The significant discrepancy in the numbers of effectively managed MPAs in the country is mostly attributed to poor governance and enforcement, the subsistence requirements of the immediate local communities (mostly poverty-influenced, as well), and inadequate financing and resource support.

The lack of a specific, comprehensive legal framework for MPA systems is also a glaring inadequacy for the marine biodiversity agenda of the Philippines. At present, marine resource management as a whole is based on an aggregation of existing laws such as the NIPAS Act of 1992 (RA No. 7586), the Philippine Fisheries Code of 1998 (RA No. 8550), and the Wildlife Resources Conservation and Protection Act of 2001, among others. A more specific legal mandate is viewed as an ideal instrument to streamline the establishment, implementation, and monitoring of effective marine protected areas in this country.

Where effective, however, certain implementations of the MPA system in the Philippines have proven notably successful, such as in the cases of the “no-take zone” of Sumilon Island in Cebu, the extensive seahorse protection measures of Jandayan Island in Bohol, and the abalone-based protection system of the Sagay Marine Reserve in Negros Occidental. In these three success stories, a high degree of involvement by the local community was a critical contributing factor. In light of this, there should be adequate institutional capacity on the part of concerned government bodies so that the necessary resources and services that can further build the capacity of the community itself may be sufficiently provided.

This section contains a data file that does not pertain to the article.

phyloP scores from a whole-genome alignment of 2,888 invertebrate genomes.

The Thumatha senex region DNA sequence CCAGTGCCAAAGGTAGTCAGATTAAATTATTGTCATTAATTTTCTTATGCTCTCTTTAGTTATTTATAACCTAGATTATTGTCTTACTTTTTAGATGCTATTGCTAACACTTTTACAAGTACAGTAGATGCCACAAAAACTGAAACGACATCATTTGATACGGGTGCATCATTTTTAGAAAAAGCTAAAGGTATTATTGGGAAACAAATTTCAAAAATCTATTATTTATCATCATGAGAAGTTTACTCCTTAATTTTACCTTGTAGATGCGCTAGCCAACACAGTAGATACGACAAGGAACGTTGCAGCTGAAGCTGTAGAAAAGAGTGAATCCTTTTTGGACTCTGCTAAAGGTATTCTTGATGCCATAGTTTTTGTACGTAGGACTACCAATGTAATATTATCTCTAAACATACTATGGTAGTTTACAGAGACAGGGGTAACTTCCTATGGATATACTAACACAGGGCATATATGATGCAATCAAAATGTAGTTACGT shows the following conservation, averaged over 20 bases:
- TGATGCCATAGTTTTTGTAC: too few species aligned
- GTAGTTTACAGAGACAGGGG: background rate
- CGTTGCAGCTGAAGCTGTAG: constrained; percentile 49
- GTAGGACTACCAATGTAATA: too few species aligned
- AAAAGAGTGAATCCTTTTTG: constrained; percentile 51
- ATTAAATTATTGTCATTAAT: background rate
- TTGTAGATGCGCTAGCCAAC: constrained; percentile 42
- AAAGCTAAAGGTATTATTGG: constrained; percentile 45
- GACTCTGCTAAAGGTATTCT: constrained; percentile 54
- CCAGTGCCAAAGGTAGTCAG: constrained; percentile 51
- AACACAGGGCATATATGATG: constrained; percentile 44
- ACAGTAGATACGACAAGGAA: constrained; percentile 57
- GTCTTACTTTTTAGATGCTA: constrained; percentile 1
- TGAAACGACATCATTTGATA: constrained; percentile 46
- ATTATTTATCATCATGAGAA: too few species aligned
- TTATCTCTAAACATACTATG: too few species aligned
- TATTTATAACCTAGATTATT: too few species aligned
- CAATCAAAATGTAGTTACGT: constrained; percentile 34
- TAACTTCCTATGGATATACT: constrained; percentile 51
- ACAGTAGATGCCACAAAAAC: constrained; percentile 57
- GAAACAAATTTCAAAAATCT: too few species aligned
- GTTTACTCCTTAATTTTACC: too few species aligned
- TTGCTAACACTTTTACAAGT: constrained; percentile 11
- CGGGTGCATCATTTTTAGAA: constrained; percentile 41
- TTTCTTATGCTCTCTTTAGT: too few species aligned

The Sulu-Sulawesi Marine Ecoregion (SSME)
 
In 2004, the Philippines took part in a transboundary initiative involving Indonesia and Malaysia that established the Sulu-Sulawesi Marine Ecoregion (SSME), based on the meeting of the Contracting Parties of the Convention on Biological Diversity. The SSME established the combined marine areas located at the apex of the Coral Triangle region as a commonly protected area, supported by a network of stakeholders who share long-term concern for the location’s abundant, yet highly threatened biodiversity resources.
 

The Sulu-Sulawesi Marine Ecoregion is a transboundary protection initiative whose success depends on the sustained collaboration of three countries. (Source: www.sulusulawesi.net)
 
Guided by biological, ecological, and socio-economic principles, the SSME framework may serve as a basis for the sound establishment of MPAs within the Philippines. Based on its example, local authorities may identify and declare marine territories as protected areas if they:
 
  • are highly likely to achieve biodiversity conservation goals and provide research and education opportunities;
  • can promote the conservation of marine species and habitats for sustainable fisheries at the local, regional, and international levels; and
  • are ecologically resilient to natural and man-made impacts, including the effects of climate change.

 

 

Reference

  • Catibog-Sinha CS, Heaney LR. 2006. Philippine Biodiversity: Principles and Practice. Quezon City, Philippines: Haribon Foundation for the Conservation of Natural Resources, Inc.
  • International Union for Conservation of Nature (IUCN) and United Nations Environment Programme-World Conservation Monitoring Centre (UNEP-WCMC). 2013. The World Database on Protected Areas (WDPA). Cambridge, UK: UNEP- WCMC.
  • Kelleher G. 1999. Guidelines for Marine Protected Areas. Gland, Switzerland and Cambridge, UK: IUCN.